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Intranasal Antibody Gene Transfer in Mice and Ferrets Protects Against Influenza Infection

By BiotechDaily International staff writers
Posted on 13 Jun 2013
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Image: Senior author Dr. James M. Wilson (Photo courtesy of the University of Pennsylvania).
Image: Senior author Dr. James M. Wilson (Photo courtesy of the University of Pennsylvania).
Transmission of the influenza virus was blocked in animal models by a gene therapy technique that introduced a neutralizing antibody gene directly into the cells lining the nose and respiratory system.

Investigators at the University of Pennsylvania (Philadelphia, USA) worked with mouse and ferret influenza models. To protect these animals against influenza A infection the investigators used a modified adeno-associated virus (AAV) vector to deliver the gene that encodes the broadly neutralizing monoclonal anti-influenza antibody FI6 directly into the nasopharyngeal mucosa of the mice and ferrets.

Test animals were exposed to lethal quantities of three strains of influenza serotype H5N1 and two strains of serotype H1N1, all of which were associated with historic human pandemics (including the H1N1 1918 "Spanish flu" pandemic).

The investigators reported in the May 29, 2013, online edition of the journal Science Translational Medicine that intranasal delivery of the FI6 gene afforded complete protection against influenza infection in both the mouse and ferret model systems.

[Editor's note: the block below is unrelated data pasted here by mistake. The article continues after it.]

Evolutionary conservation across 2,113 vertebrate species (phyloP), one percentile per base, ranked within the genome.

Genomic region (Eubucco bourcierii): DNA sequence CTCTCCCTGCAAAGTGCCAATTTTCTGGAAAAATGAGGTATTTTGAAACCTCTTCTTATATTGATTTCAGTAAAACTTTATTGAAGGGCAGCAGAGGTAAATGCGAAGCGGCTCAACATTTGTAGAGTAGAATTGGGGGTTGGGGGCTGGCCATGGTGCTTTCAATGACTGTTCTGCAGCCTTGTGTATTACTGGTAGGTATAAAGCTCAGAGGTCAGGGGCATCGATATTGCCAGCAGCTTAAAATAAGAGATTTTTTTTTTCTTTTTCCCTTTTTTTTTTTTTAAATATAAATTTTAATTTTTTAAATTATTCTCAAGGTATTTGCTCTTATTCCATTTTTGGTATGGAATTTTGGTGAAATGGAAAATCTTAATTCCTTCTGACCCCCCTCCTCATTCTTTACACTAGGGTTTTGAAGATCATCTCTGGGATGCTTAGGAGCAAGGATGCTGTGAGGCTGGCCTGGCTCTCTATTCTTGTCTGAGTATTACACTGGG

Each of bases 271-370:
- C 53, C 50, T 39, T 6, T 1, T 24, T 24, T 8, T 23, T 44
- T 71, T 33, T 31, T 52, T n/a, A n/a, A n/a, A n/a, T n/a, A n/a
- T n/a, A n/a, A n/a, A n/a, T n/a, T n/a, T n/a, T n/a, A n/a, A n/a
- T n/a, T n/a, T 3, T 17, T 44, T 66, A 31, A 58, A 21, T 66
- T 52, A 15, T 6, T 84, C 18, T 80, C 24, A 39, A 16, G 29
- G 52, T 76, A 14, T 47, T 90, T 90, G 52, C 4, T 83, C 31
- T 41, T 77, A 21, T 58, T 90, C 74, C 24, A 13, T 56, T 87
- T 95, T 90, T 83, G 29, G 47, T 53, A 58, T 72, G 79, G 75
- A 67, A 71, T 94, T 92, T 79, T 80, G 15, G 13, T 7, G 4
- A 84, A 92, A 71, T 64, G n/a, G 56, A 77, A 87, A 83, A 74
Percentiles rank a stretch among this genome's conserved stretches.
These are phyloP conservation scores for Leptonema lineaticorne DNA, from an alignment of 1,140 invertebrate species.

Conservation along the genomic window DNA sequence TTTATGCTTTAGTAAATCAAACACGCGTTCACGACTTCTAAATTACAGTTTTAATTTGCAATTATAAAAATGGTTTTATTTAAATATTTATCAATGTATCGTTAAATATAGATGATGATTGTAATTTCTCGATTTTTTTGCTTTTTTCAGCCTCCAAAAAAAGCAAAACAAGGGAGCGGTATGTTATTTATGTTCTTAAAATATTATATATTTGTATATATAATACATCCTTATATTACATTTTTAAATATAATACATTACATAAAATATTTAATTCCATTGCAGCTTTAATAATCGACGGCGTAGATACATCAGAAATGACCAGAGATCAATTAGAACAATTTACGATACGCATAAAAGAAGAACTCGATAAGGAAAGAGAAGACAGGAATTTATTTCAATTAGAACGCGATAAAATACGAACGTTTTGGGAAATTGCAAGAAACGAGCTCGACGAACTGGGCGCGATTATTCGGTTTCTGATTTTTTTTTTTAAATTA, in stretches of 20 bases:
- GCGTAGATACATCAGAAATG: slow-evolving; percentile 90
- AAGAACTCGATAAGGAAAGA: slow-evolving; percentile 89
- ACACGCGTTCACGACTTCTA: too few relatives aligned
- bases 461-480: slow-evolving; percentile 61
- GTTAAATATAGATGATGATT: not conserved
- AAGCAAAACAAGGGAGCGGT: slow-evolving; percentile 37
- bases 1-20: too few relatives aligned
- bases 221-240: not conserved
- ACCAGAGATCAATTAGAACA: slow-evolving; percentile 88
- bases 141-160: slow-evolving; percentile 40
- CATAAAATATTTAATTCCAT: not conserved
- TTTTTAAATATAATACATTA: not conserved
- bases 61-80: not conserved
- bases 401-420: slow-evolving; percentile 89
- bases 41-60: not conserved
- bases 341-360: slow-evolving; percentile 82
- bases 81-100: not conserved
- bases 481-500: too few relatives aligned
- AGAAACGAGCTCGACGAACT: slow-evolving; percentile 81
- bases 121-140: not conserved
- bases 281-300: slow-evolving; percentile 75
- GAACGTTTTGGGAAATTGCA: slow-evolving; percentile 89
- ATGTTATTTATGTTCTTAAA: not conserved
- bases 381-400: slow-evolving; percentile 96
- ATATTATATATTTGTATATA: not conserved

“The experiments described in our paper provide critical proof-of-concept in animals about a technology platform that can be deployed in the setting of virtually any pandemic or biological attack for which a neutralizing antibody exists or can be easily isolated,” said senior author Dr. James. M. Wilson, professor of pathology and laboratory medicine at the University of Pennsylvania. “Further development of this approach for pandemic flu has taken on more urgency in light of the spreading infection in China of the lethal bird strain of H7N9 virus in humans.”


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University of Pennsylvania



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